To prolonged applause, New York Philharmonic music director Lorin Maazel took to a podium in Pyongyang. And as he stood in front of a standing room only audience of about 1,400 people, it became clear quickly that the evening would be one of rare power and emotion. North Korean and U.S. flags stood at either end of the stage, and the entire audience rose as both nations' anthems were played. From that point on, for the next two hours, it was hard to remember that during the bus ride that afternoon, the members of the orchestra and the journalists accompanying them had passed a poster of a giant fist slamming a helpless little Uncle Sam that read, "Smash the USA."
When Maazel introduced George Gershwin's "An American in Paris" to the audience, he told them that perhaps one day another composer would write a famous symphony entitled "An American in Pyongyang." Whatever ambivalence the North Korean audience may have felt until then evaporated. The crowd laughed and applauded long and hard. "From that point on," Maazel would later say, "you could just feel the warmth in the room." For the Korean audience, however, the most powerful piece was the one the orchestra played last: Arirang, a traditional Korean folk anthem loved in both North and South.
As the orchestra began to leave the stage, several members turned and waved goodbye, and many in the audience reciprocated. Bassist Jon Deak later said he was near tears. So too was a young Korean-American violinist Michelle Kim, a descendant of a North Korean family who lived in Seoul until she was 11. "Tonight I didn't feel South Korean or North Korean but Korean," she said. "It was very emotional."
U.S. diplomats, current and former, were euphoric. Donald Gregg, a former State Department and CIA official, who diplomats say has played a quiet but influential role in getting the Bush Administration to engage with North Korea, said he "has rarely seen North Korean officials seem more friendly and flexible." Former U.S. Defense Secretary William Perry, attending as a guest of the orchestra, said he thought the evening "may have pushed us over the top" when it comes to the continually difficult six-party talks about the North's nuclear weapons program.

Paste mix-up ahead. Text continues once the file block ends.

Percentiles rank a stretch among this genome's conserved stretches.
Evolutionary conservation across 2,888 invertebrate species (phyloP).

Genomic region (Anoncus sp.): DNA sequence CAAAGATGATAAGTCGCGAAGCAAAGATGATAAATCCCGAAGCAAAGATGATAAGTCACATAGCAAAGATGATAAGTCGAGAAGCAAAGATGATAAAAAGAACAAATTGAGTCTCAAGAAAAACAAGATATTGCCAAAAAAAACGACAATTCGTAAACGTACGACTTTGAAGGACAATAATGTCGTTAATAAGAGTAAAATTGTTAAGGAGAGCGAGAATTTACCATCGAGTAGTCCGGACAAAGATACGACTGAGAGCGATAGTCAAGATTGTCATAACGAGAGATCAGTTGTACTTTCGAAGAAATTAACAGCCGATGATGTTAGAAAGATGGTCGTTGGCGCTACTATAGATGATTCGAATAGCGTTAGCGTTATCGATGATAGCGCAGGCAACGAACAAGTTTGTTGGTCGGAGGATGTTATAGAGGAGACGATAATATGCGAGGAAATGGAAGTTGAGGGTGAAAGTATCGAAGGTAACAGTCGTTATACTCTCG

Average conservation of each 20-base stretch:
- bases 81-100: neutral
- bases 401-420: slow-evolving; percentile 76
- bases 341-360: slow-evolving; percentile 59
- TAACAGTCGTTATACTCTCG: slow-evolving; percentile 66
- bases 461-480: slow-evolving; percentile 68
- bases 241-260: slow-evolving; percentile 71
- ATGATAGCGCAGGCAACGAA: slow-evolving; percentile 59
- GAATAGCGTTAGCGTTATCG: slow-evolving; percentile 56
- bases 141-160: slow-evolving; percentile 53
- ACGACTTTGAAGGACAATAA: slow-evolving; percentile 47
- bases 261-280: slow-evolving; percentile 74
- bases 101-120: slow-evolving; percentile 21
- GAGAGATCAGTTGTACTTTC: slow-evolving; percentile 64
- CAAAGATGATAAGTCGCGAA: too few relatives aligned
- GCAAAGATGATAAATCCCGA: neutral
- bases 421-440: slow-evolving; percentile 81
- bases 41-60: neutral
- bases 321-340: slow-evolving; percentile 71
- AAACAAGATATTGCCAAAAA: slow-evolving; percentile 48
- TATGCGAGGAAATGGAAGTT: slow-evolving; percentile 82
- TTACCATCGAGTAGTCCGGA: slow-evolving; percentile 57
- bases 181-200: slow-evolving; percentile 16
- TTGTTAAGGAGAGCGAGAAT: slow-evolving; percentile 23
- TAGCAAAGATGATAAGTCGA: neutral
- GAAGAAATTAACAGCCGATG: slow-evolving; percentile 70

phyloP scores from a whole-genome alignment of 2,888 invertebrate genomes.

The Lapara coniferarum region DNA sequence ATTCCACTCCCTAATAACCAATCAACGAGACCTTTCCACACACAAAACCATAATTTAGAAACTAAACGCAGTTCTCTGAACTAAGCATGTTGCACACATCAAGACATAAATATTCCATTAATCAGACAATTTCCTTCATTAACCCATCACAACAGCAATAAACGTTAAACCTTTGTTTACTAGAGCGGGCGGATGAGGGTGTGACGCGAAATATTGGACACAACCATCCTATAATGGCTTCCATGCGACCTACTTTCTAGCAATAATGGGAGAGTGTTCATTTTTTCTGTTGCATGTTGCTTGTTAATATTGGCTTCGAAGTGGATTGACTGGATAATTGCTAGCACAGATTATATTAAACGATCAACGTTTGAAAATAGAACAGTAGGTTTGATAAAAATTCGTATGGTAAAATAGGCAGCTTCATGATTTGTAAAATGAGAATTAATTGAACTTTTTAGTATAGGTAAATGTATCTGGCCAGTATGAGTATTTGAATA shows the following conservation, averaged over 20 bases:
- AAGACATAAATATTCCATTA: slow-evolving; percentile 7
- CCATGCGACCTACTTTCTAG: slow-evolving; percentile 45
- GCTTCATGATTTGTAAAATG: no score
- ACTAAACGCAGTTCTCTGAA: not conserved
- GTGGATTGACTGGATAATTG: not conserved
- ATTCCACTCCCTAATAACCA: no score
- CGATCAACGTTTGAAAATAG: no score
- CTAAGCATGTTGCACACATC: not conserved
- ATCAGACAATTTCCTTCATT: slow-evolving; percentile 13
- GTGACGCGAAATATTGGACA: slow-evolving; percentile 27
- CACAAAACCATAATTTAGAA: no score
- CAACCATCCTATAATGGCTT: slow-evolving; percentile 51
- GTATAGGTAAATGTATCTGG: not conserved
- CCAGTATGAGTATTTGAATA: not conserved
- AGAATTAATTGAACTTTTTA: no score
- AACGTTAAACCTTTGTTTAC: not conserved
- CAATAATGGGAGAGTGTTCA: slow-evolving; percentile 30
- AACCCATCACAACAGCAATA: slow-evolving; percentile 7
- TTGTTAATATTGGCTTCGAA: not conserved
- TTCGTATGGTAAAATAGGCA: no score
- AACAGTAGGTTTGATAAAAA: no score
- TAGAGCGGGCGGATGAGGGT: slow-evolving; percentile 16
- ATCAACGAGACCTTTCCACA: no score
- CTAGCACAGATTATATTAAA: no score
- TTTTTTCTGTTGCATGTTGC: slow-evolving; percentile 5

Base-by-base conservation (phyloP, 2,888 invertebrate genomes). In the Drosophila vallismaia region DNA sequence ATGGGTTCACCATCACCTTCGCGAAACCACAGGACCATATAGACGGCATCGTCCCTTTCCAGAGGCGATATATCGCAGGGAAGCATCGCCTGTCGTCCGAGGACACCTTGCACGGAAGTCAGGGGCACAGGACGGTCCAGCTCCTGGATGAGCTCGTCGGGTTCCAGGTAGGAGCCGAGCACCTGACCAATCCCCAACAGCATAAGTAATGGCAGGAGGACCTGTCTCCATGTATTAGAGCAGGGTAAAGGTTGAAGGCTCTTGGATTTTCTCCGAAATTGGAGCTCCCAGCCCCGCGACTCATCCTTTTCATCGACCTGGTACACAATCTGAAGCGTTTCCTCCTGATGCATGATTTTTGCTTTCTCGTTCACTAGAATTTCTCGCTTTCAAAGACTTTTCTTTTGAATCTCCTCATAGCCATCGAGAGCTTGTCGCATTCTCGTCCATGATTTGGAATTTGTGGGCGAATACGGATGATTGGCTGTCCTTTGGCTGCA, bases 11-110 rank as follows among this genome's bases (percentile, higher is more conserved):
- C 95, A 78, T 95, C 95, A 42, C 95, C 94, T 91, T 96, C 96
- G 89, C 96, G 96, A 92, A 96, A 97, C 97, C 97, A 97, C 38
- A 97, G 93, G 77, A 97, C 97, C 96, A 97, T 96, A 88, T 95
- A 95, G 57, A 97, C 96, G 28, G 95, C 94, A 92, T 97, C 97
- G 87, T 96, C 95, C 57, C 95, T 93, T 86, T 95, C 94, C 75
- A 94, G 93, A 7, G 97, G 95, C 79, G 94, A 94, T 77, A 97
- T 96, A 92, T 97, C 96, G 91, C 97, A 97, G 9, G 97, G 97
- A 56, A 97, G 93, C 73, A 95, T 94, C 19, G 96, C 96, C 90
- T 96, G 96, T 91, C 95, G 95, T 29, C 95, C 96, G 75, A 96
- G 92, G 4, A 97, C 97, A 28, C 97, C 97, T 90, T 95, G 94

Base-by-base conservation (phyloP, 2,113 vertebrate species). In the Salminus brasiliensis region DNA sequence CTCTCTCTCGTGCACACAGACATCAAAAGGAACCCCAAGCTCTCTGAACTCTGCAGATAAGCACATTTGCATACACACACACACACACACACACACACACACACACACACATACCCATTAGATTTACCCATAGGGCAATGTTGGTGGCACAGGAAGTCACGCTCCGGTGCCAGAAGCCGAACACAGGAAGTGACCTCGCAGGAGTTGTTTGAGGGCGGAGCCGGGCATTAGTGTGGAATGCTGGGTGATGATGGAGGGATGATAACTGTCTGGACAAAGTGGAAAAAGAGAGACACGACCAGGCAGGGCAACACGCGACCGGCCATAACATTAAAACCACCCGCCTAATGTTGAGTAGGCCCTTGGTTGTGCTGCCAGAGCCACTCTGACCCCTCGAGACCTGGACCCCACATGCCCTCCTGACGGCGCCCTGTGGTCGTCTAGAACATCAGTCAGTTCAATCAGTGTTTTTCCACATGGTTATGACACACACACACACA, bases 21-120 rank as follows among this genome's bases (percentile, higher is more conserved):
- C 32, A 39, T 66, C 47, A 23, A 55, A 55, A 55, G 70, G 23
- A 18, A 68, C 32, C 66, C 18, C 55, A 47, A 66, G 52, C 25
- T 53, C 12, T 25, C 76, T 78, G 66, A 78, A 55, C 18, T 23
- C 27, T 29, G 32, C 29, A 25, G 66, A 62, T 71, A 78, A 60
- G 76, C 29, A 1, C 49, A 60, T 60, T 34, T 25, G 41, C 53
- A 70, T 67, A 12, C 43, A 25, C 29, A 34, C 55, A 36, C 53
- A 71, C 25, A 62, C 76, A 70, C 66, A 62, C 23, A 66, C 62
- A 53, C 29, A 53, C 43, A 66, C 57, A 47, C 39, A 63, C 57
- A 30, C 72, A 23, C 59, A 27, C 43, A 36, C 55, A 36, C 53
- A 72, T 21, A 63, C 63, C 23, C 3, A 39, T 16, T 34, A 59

The diplomatic consensus was not good going into the orchestra's adventure in the Hermit Kingdom. Except for closing a nuclear reactor at Yongbyon a significant step, to be sure North Korean dictator Kim Jong Il has not fulfilled any other aspect of the supposedly ground-breaking deal he signed last year. But the warmth and musical harmony of Tuesday night in Pyongyang seemed to belie that impasse. And what dramatic possibilities there might have been. Secretary of State Condoleezza Rice was on the same peninsula, albeit in South Korea, attending the inauguration of that country's new President. If there had been a breakthrough, Rice, a classically trained pianist, could easily have made a flight into the North Korean capital. That would have been some encore.